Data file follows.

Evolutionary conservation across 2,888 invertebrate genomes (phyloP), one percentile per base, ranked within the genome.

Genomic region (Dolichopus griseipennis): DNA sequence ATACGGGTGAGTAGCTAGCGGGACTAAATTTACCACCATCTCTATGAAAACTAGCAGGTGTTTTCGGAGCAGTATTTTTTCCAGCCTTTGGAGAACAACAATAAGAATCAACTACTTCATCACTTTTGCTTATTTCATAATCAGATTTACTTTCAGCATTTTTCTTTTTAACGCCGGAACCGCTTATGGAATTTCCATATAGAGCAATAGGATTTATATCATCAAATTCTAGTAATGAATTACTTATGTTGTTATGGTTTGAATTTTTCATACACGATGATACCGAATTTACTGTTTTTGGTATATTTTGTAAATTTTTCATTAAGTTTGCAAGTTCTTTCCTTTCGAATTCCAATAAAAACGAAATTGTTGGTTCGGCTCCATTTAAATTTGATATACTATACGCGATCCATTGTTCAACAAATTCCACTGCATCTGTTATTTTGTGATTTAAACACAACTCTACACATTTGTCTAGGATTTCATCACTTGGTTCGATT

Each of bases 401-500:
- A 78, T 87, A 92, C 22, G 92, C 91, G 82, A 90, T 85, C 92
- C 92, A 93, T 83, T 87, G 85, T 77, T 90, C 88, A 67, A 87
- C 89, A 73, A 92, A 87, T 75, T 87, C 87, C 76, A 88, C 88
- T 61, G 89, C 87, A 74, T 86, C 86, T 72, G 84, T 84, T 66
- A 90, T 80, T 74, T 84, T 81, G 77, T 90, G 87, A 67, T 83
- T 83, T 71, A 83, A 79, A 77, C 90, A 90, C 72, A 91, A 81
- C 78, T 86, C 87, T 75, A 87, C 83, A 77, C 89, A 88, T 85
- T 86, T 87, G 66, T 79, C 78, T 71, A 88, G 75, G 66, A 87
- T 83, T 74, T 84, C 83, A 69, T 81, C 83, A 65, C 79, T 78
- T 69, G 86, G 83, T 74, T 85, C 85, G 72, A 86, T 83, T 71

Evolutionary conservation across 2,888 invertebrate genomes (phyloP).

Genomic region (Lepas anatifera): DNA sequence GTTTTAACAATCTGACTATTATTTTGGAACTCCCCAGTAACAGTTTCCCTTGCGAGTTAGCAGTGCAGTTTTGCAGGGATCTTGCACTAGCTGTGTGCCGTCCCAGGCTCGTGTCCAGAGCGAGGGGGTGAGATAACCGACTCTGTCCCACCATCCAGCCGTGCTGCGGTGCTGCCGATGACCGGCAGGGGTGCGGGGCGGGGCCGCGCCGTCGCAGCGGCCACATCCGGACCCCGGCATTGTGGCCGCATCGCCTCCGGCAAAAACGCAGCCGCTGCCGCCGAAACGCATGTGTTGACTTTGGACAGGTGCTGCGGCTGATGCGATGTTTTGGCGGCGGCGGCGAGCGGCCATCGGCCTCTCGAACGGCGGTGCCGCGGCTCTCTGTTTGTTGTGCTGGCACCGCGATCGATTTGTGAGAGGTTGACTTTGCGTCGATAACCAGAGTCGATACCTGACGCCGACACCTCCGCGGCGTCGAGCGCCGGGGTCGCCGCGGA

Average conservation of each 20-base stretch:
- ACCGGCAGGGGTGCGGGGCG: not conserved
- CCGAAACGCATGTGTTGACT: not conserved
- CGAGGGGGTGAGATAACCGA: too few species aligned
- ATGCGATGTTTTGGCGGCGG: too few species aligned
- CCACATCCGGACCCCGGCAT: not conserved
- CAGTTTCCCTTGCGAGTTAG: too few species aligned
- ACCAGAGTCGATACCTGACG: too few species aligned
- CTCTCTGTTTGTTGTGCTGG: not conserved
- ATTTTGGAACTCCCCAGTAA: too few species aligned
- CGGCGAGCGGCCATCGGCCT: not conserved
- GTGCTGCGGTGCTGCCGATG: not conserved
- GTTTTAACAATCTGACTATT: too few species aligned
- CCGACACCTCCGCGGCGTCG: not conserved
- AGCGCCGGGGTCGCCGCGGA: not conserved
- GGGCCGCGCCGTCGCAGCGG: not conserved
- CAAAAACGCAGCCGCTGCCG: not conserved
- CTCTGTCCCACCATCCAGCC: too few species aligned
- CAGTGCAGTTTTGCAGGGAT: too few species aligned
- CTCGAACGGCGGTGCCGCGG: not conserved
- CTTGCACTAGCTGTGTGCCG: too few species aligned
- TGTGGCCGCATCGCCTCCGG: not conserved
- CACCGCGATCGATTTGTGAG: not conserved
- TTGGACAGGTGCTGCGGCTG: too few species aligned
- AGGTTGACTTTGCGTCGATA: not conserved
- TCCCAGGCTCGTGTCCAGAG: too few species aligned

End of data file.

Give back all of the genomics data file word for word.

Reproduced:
Evolutionary conservation across 2,888 invertebrate genomes (phyloP), one percentile per base, ranked within the genome.

Genomic region (Dolichopus griseipennis): DNA sequence ATACGGGTGAGTAGCTAGCGGGACTAAATTTACCACCATCTCTATGAAAACTAGCAGGTGTTTTCGGAGCAGTATTTTTTCCAGCCTTTGGAGAACAACAATAAGAATCAACTACTTCATCACTTTTGCTTATTTCATAATCAGATTTACTTTCAGCATTTTTCTTTTTAACGCCGGAACCGCTTATGGAATTTCCATATAGAGCAATAGGATTTATATCATCAAATTCTAGTAATGAATTACTTATGTTGTTATGGTTTGAATTTTTCATACACGATGATACCGAATTTACTGTTTTTGGTATATTTTGTAAATTTTTCATTAAGTTTGCAAGTTCTTTCCTTTCGAATTCCAATAAAAACGAAATTGTTGGTTCGGCTCCATTTAAATTTGATATACTATACGCGATCCATTGTTCAACAAATTCCACTGCATCTGTTATTTTGTGATTTAAACACAACTCTACACATTTGTCTAGGATTTCATCACTTGGTTCGATT

Each of bases 401-500:
- A 78, T 87, A 92, C 22, G 92, C 91, G 82, A 90, T 85, C 92
- C 92, A 93, T 83, T 87, G 85, T 77, T 90, C 88, A 67, A 87
- C 89, A 73, A 92, A 87, T 75, T 87, C 87, C 76, A 88, C 88
- T 61, G 89, C 87, A 74, T 86, C 86, T 72, G 84, T 84, T 66
- A 90, T 80, T 74, T 84, T 81, G 77, T 90, G 87, A 67, T 83
- T 83, T 71, A 83, A 79, A 77, C 90, A 90, C 72, A 91, A 81
- C 78, T 86, C 87, T 75, A 87, C 83, A 77, C 89, A 88, T 85
- T 86, T 87, G 66, T 79, C 78, T 71, A 88, G 75, G 66, A 87
- T 83, T 74, T 84, C 83, A 69, T 81, C 83, A 65, C 79, T 78
- T 69, G 86, G 83, T 74, T 85, C 85, G 72, A 86, T 83, T 71

Evolutionary conservation across 2,888 invertebrate genomes (phyloP).

Genomic region (Lepas anatifera): DNA sequence GTTTTAACAATCTGACTATTATTTTGGAACTCCCCAGTAACAGTTTCCCTTGCGAGTTAGCAGTGCAGTTTTGCAGGGATCTTGCACTAGCTGTGTGCCGTCCCAGGCTCGTGTCCAGAGCGAGGGGGTGAGATAACCGACTCTGTCCCACCATCCAGCCGTGCTGCGGTGCTGCCGATGACCGGCAGGGGTGCGGGGCGGGGCCGCGCCGTCGCAGCGGCCACATCCGGACCCCGGCATTGTGGCCGCATCGCCTCCGGCAAAAACGCAGCCGCTGCCGCCGAAACGCATGTGTTGACTTTGGACAGGTGCTGCGGCTGATGCGATGTTTTGGCGGCGGCGGCGAGCGGCCATCGGCCTCTCGAACGGCGGTGCCGCGGCTCTCTGTTTGTTGTGCTGGCACCGCGATCGATTTGTGAGAGGTTGACTTTGCGTCGATAACCAGAGTCGATACCTGACGCCGACACCTCCGCGGCGTCGAGCGCCGGGGTCGCCGCGGA

Average conservation of each 20-base stretch:
- ACCGGCAGGGGTGCGGGGCG: not conserved
- CCGAAACGCATGTGTTGACT: not conserved
- CGAGGGGGTGAGATAACCGA: too few species aligned
- ATGCGATGTTTTGGCGGCGG: too few species aligned
- CCACATCCGGACCCCGGCAT: not conserved
- CAGTTTCCCTTGCGAGTTAG: too few species aligned
- ACCAGAGTCGATACCTGACG: too few species aligned
- CTCTCTGTTTGTTGTGCTGG: not conserved
- ATTTTGGAACTCCCCAGTAA: too few species aligned
- CGGCGAGCGGCCATCGGCCT: not conserved
- GTGCTGCGGTGCTGCCGATG: not conserved
- GTTTTAACAATCTGACTATT: too few species aligned
- CCGACACCTCCGCGGCGTCG: not conserved
- AGCGCCGGGGTCGCCGCGGA: not conserved
- GGGCCGCGCCGTCGCAGCGG: not conserved
- CAAAAACGCAGCCGCTGCCG: not conserved
- CTCTGTCCCACCATCCAGCC: too few species aligned
- CAGTGCAGTTTTGCAGGGAT: too few species aligned
- CTCGAACGGCGGTGCCGCGG: not conserved
- CTTGCACTAGCTGTGTGCCG: too few species aligned
- TGTGGCCGCATCGCCTCCGG: not conserved
- CACCGCGATCGATTTGTGAG: not conserved
- TTGGACAGGTGCTGCGGCTG: too few species aligned
- AGGTTGACTTTGCGTCGATA: not conserved
- TCCCAGGCTCGTGTCCAGAG: too few species aligned